Magazine | August 28, 2017, Issue


(Baz Ratner/Reuters)

College as Experiment

Oren Cass makes a strong case (“Teaching to the Rest,” July 31) that many of today’s high-school students would be better off taking career training instead of college prep. The reason everyone thinks college is so important is obvious: Higher education is a racket for the Left, providing employment, affirmation for their views, a comfortable, insular environment, and a steady stream of newly indoctrinated progressives, so the media do everything they can to keep pumping up enrollment. This country started on its long decline the day newspapers began expecting reporters to have college degrees.

In view of this, however, rising college-dropout rates may be less alarming than Mr. Cass appears to think. How many students enroll at college, get hit full blast by the pervasive political thought control, and decide to call Dave at the screen-door plant and see if they’re still hiring? Just as we would not condemn a plumbing trainee who wants to give college a try, neither should we automatically chalk up as a failure someone who goes to college and realizes it’s not for him. Teenage career plans last about as long as teenage romances.

The author quotes Charles Murray: “What we need is an educational system that brings children with all combinations of assets and deficits to adulthood having identified things they enjoy doing and having learned how to do them well.” That makes for a fine wish list, but does it perhaps expect too much self-awareness and constancy from kids who find new favorite entertainers, games, and social-media platforms every few months? Of course our children keep upsetting our plans for them—that’s their job. And an inconclusive spell at college is often a useful part of the learning process that Murray describes.

Rick Schaefer

Kent, Wash.

Ohio’s Thrill Engineers

Thank you for Charles C. W. Cooke’s wonderful article about our Cedar Point (“Magnificent Thrill Machines,” August 14). When I was growing up in Toledo, a visit to the Point—only an hour away—was an annual summer tradition. It represents something excellent in America: crazy and uninhibited ingenuity that brings simple joy to all.

It is not ironic, I believe, that close by in Milan (pronounced my-len), a young boy named Thomas Alva Edison grew up, and farther down the road were the Wright Brothers, Neil Armstrong, and John Glenn, to name only a few. Ohio is a place where people stand firmly in the soil yet reach eagerly for the stars.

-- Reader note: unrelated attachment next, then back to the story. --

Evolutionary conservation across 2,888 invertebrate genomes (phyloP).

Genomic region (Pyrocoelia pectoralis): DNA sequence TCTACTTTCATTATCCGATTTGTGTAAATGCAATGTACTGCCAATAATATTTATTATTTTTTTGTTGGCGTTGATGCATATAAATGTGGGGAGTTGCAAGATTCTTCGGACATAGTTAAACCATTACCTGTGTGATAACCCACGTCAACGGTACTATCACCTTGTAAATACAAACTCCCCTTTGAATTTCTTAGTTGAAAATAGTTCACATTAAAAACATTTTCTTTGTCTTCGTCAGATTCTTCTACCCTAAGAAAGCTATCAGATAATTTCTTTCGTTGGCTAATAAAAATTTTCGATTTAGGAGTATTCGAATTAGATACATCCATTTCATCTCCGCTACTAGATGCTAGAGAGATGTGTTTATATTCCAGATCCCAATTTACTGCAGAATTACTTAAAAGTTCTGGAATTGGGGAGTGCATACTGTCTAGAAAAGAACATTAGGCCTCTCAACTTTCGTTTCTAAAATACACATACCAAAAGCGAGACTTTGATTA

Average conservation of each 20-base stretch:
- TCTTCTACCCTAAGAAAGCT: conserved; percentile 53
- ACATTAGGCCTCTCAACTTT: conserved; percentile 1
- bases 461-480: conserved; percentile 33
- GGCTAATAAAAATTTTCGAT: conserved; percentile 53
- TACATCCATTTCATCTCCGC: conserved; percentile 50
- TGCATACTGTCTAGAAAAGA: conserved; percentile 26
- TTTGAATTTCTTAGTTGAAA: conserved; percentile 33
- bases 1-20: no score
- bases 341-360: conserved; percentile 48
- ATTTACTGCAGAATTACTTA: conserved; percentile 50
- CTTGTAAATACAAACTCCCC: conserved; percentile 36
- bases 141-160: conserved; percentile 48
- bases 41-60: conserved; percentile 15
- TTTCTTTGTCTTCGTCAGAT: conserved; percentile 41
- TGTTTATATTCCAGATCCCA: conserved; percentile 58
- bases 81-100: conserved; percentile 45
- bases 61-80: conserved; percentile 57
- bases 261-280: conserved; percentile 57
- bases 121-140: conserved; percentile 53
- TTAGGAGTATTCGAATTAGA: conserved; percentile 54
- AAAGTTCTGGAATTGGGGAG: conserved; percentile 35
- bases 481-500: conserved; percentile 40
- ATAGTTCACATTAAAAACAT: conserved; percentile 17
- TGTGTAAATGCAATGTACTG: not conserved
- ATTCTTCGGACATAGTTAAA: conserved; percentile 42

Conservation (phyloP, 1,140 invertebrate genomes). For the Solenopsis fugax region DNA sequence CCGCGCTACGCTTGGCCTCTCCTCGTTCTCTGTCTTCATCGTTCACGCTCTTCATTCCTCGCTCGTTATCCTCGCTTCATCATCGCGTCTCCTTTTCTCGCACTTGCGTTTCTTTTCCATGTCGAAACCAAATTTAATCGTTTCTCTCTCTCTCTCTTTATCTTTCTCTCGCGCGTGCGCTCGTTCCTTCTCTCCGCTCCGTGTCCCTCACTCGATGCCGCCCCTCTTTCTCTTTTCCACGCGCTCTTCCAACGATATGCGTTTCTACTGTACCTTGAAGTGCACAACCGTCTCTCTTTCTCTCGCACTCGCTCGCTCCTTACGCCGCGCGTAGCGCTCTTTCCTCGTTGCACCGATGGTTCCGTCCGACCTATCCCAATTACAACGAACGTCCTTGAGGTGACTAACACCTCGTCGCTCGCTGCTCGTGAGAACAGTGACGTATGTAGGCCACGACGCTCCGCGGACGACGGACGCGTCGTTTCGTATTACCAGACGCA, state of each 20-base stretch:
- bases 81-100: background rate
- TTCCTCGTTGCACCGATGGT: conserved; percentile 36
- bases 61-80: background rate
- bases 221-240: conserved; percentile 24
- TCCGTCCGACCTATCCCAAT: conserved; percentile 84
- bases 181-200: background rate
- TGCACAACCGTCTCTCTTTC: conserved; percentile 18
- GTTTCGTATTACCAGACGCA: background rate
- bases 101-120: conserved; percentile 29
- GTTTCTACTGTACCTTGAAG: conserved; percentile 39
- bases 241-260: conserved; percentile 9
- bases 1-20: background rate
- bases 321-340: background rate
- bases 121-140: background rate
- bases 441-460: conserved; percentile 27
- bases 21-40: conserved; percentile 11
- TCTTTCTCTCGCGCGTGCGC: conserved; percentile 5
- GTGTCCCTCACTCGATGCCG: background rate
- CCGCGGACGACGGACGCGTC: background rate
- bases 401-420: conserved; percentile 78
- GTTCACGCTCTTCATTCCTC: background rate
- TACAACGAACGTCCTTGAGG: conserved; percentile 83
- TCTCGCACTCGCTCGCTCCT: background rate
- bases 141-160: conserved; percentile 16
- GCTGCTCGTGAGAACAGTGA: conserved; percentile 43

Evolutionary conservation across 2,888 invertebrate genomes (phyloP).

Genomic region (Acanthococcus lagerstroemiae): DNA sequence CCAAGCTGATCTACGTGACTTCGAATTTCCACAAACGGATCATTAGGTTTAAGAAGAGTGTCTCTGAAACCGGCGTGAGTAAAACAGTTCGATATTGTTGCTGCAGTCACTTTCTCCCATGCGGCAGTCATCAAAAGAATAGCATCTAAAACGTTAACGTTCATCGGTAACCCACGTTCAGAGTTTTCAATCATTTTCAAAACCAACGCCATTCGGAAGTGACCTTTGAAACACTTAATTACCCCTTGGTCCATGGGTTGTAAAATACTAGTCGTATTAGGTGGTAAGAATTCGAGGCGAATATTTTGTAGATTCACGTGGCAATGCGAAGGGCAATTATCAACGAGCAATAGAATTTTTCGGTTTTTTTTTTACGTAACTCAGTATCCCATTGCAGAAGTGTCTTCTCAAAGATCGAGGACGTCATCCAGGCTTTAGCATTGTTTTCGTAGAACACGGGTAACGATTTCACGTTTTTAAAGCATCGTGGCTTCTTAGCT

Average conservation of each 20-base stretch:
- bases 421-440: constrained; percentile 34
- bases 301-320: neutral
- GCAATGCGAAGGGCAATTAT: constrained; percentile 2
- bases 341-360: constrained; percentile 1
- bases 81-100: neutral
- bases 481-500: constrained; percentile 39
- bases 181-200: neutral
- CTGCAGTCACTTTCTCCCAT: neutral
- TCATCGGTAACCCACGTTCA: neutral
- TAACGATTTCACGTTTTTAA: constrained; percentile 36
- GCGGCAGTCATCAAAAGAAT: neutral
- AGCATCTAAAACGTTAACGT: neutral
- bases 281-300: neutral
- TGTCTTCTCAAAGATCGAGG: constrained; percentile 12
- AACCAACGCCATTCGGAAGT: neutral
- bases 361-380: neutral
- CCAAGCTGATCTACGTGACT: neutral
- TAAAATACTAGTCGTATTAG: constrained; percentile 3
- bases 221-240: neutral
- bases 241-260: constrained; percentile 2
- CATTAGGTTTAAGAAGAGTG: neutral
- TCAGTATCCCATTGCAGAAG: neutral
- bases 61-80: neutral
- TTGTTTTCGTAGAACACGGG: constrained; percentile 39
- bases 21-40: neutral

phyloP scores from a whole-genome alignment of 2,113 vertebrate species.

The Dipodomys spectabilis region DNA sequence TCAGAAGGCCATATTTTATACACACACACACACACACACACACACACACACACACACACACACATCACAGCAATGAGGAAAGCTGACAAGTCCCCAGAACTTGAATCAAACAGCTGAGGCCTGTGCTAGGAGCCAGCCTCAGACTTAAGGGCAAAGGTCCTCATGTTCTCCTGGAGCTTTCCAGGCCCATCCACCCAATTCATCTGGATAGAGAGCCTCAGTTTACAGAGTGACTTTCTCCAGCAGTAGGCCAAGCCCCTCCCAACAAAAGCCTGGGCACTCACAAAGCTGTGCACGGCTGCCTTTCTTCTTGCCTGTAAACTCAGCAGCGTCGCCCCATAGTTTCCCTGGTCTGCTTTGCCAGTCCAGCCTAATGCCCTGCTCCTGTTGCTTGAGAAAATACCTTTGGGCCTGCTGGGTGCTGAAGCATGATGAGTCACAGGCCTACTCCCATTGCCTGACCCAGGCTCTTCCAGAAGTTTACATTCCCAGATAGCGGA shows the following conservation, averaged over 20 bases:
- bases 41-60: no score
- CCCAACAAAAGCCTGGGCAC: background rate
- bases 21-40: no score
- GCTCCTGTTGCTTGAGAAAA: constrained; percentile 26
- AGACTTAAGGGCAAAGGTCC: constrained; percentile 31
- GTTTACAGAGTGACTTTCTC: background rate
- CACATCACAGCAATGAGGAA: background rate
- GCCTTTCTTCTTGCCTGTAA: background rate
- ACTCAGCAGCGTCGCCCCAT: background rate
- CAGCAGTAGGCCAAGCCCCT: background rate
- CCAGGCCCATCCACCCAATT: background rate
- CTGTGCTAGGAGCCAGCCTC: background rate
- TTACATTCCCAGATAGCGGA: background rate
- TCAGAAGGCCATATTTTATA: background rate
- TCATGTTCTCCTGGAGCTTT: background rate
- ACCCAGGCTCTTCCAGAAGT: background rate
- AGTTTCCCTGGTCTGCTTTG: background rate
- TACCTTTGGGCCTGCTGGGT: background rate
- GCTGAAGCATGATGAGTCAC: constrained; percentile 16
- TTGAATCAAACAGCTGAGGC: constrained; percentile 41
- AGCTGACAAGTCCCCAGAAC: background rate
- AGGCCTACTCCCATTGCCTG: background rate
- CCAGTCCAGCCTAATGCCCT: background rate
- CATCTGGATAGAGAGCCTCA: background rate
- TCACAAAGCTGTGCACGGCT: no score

Cynthia Millen

Toledo, Ohio

NR Editors includes members of the editorial staff of the National Review magazine and website.

In This Issue



Books, Arts & Manners




College as Experiment Oren Cass makes a strong case (“Teaching to the Rest,” July 31) that many of today’s high-school students would be better off taking career training instead of college ...
The Week

The Week

‐ Looks like Google dropped its “Don’t be evil” motto just in time. ‐ The personnel crises of the Trump administration are like groupies: There are so many, who can remember ...


AMONG OTHERS Working alone in the house, I look to the solitary sculls passing on the river for a sense that I am among others. The geese— my dogs—convene in the yard near the water. A summer in ...

Most Popular

White House

Out of Order

A  question in the spirit of Donald Trump’s tweets this morning might be: Who’s trying harder to crash U.S. markets, the president of the United States or the president of China? After Federal Reserve chairman Jerome Powell didn’t forecast the loosening of monetary policy that Trump craves and China ... Read More
Film & TV

Netflix Debuts Its Obama Manifesto

This week’s widespread media blitz heralding Netflix’s broadcast of its first Obama-endorsed presentation, American Factory, was more than synchronicity. It felt as though U.S. publicists and journalists collectively exhaled their relief at finally regaining the bully pulpit. Reviews of American Factory, a ... Read More
Politics & Policy

Capital versus Tucker Carlson

Advertisers do not advertise on Tucker Carlson’s show to endorse the views of Tucker Carlson. They advertise on his show for the same reason they advertise elsewhere: a captive audience — in Tucker’s case, the second-largest one in cable news — might spare thirty seconds of attention that will, they hope, ... Read More
Natural Law

Are Your Sexual Preferences Transphobic?

Last year, a study exploring “transgender exclusion from the world of dating” was published in the Journal of Social and Personal Relationships. Of nearly 1,000 participants, the overwhelming majority, 87.5 percent, irrespective of their sexual preference, said they would not consider dating a trans person, ... Read More

R.I.P. David Koch

Making the click-through worthwhile: breaking news that David Koch, a giant of philanthropy and the libertarian movement, has died; a couple of politicians who warn us about climate-change-driven rising oceans and worsening hurricanes pay millions for oceanfront property; an insane decision surrounding a morning ... Read More